Kimmswick offers a chance to step back into the less hurried days of the 1800s. As you stroll through the picturesque town, you will discover our unique shops have a number of goods and services. You will also enjoy our restaurants’ friendly and welcoming atmospheres, where you can savor delicious dishes and desserts.
A Historic and Charming River Town
Kimmswick is a vibrant town that keeps growing and adding new shops to its more than 25 existing ones. If you would like the brochure for the town, download it here. Many shops are located in historic buildings that date back to 1859 when the town was founded. They have been lovingly restored and preserved by their owners and the community.
Kimmswick also hosts several events yearly that celebrate its heritage and culture. The Strawberry Festival in June and the Apple Butter Festival in October are two of the most popular, featuring crafts, food, and demonstrations of traditional cooking methods by the Kimmswick Historical Society. Whether looking for a relaxing getaway or a fun-filled adventure, Kimmswick has something for everyone. Come and visit the quaint and historic river town today!
For the latest information on all the events and activities in Kimmswick, visit goKimmswick.com regularly. It is your best source for planning your Kimmswick trip!
History of Kimmswick
In 1850, Theodore Kimm, a St. Louis merchant, bought a lot of land near the Mississippi River in Jefferson County, Missouri. This place has a rich history. People have lived here since the last Ice Age, more than 12,000 years ago. Indians of the Clovis Culture hunted big animals here. They also used salt and mineral springs in the swampy land. Later Indians and white settlers did the same.
The area took a lot of work to reach in the past. People used the river or inland paths that the Indians, French, and Spanish had made. The French called the route “Rue Royale,” and the Spanish called it “El Camino Real.” It means “The King’s Road,” and was close to where Kimmswick would be. People used oxcarts and wagons to carry goods on this trail.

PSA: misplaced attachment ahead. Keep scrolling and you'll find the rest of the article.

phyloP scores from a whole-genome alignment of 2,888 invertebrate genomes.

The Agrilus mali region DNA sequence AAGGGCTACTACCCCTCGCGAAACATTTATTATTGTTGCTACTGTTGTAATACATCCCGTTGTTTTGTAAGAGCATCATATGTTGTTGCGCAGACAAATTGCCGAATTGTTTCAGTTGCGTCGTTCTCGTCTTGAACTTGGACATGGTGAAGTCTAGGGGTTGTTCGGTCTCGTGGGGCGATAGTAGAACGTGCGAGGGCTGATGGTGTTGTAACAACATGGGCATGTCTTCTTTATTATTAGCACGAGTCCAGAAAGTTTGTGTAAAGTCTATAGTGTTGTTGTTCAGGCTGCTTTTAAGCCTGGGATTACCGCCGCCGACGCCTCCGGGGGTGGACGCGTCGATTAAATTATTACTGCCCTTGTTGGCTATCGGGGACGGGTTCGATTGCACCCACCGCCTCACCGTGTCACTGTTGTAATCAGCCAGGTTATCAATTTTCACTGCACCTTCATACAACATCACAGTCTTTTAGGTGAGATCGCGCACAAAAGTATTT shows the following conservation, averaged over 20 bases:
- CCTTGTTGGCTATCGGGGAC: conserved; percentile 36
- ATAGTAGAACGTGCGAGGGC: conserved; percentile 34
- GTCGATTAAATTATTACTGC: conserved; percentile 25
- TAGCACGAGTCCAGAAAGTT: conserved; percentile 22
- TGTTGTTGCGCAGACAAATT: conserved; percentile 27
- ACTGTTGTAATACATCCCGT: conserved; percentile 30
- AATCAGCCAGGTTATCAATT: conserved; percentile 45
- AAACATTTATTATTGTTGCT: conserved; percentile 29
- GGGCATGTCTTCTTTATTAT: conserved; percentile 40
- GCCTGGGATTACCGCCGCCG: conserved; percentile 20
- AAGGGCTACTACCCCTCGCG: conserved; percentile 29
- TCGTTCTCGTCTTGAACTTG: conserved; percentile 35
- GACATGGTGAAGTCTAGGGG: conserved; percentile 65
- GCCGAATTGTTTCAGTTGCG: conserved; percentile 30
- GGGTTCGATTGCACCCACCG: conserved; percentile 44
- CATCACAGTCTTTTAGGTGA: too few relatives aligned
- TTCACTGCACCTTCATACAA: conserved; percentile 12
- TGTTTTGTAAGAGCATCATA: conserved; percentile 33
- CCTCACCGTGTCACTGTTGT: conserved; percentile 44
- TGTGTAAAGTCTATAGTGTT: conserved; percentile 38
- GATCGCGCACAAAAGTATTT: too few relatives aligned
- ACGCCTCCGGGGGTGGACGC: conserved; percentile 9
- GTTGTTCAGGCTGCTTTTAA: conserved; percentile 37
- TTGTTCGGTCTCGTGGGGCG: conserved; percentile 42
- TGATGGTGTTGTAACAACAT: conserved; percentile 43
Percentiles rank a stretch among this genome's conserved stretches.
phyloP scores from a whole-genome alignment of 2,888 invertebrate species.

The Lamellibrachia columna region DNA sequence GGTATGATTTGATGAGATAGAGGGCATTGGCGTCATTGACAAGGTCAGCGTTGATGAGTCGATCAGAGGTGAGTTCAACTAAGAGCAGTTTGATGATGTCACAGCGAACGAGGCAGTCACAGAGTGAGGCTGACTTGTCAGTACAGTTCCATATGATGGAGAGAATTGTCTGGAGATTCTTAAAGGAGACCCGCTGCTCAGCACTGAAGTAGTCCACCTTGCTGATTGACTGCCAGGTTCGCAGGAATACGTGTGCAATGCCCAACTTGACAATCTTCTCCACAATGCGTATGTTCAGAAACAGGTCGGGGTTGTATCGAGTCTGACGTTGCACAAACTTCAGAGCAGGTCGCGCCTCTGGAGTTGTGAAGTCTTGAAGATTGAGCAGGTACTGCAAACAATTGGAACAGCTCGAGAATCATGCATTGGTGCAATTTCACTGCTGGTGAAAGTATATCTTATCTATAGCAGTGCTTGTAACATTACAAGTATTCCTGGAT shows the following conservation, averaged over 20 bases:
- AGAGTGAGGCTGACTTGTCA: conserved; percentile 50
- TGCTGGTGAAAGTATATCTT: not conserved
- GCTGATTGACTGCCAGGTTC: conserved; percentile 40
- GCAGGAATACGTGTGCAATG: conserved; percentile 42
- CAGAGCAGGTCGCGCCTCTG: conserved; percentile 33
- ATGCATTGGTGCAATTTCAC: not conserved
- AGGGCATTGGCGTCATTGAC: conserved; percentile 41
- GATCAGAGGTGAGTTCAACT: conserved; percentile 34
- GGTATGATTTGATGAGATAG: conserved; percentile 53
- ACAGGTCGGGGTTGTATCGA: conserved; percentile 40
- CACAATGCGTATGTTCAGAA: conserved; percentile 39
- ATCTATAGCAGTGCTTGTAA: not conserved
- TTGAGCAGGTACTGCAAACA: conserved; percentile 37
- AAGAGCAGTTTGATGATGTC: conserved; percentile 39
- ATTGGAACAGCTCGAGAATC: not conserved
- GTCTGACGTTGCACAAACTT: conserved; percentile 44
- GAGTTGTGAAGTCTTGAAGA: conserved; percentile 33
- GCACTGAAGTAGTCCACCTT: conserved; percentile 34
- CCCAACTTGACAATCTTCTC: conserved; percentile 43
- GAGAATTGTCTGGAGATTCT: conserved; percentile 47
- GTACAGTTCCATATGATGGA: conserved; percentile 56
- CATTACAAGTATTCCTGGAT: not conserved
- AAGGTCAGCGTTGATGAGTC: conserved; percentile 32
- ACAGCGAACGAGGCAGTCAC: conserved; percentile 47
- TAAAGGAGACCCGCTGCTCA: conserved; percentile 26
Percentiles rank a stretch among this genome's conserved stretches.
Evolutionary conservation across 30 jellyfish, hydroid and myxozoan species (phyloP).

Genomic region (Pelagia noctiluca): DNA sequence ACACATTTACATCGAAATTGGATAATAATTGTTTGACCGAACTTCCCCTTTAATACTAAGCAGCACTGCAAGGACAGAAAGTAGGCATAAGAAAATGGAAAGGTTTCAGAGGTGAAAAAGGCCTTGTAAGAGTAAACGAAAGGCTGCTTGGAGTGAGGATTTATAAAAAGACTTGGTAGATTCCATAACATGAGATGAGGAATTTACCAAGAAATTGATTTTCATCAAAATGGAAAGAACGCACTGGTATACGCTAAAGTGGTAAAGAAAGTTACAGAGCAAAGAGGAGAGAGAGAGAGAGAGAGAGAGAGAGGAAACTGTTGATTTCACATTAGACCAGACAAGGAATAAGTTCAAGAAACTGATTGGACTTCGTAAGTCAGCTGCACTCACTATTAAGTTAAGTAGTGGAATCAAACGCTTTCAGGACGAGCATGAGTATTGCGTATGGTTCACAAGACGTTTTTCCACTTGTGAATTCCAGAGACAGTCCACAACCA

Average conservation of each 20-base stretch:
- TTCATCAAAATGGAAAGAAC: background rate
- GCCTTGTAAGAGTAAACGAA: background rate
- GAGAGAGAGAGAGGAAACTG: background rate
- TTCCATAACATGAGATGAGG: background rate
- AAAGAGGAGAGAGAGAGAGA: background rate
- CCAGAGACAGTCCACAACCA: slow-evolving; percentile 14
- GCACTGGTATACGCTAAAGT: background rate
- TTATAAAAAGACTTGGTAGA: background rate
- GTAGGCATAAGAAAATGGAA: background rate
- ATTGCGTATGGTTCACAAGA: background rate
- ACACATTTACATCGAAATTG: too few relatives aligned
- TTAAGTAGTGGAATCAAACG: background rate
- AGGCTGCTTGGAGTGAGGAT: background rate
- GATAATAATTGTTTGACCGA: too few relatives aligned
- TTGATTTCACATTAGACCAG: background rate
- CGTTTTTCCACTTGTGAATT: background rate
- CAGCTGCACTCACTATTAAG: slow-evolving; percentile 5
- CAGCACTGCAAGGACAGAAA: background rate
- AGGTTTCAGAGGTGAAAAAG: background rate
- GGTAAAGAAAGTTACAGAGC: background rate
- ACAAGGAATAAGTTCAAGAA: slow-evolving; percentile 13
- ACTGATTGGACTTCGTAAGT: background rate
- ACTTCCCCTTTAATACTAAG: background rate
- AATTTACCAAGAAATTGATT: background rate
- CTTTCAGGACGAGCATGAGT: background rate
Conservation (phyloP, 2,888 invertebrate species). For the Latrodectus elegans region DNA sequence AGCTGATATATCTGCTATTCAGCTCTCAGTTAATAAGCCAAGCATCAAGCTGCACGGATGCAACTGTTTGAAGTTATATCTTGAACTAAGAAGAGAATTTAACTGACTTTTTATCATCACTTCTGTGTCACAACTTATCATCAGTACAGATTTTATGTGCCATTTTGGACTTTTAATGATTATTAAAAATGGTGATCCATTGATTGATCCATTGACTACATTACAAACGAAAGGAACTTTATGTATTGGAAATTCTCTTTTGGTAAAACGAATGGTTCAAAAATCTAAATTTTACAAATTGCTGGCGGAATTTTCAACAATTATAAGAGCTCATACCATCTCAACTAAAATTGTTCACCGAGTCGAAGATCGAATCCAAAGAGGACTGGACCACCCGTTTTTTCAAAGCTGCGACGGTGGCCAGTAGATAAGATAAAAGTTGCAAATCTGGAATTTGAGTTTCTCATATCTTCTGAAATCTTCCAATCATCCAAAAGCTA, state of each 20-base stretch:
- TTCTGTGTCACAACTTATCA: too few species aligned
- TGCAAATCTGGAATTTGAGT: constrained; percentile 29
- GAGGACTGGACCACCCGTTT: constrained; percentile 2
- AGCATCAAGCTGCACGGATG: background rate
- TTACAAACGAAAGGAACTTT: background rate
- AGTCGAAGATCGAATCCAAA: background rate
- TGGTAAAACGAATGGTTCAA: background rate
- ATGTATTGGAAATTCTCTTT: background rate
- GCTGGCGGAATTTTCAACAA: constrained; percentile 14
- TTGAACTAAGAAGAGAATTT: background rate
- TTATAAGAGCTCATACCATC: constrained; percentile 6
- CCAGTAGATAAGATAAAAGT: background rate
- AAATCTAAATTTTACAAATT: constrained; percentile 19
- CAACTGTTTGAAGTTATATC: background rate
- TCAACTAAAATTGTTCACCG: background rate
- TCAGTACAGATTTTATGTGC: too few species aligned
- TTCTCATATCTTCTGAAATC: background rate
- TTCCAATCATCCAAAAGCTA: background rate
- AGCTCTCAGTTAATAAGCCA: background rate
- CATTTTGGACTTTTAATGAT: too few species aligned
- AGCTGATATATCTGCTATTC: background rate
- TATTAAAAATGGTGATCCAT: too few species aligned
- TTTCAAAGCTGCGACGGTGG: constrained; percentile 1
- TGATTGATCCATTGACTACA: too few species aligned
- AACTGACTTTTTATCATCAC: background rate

The area was first under French control. Then it went to Spain after France lost a war. Spain gave it back to France in 1800, but France sold it to the United States in 1803. One of the first settlers here was Captain George Washington Waters from Massachusetts. He was a soldier and a surveyor. He bought a lot of land for twenty dollars. His family purchased some land from Theodore Kimm on October 4, 1850.
Theodore Kimm started the town of Kimmswick in 1859. He came from Brunswick, Germany. He named the town after himself and his hometown. He made a town map with blocks, lots, and alleys. He sold lots and houses to people who wanted to live and work here. The town had a mill, a brewery, a brickyard, a copper shop, a wagon maker, a blacksmith shop, and stores by 1867. Theodore Kimm retired in 1872. He sold the rest of his lots and his house at an auction. He gave some land to the town for a market, a park, a school, and a cemetery. He also kept a spot for his family cemetery in the park.
The Kimms went to Europe after selling their land. Mrs. Kimm passed away in St. Louis in 1876 and was buried with their son in the park. Mr. Kimm continued to travel and died in Switzerland in 1886.
Many visitors came to Kimmswick in the late 1800s by steamboat and train. They enjoyed Montesano Springs Park, a large amusement park with mineral springs and attractions. The park was open from 1880 to 1918. Some showboats also visited the town and entertained the people with names like “The Cotton Blossom” and “Golden Rod.” The last showboat arrived in 1933.
Kimmswick became a town in 1871, and Gustave Raushenbach built a big brick hotel on Front Street in 1872. The town’s leaders met in the hotel or the school. They dealt with the problems of a growing village. They built a city hall in 1903. Some people joined the Woodmen of America, an insurance group. They built Woodmen Hall for social events. Some people formed a band that played music for fun and dancing. Some people played ball games with other towns.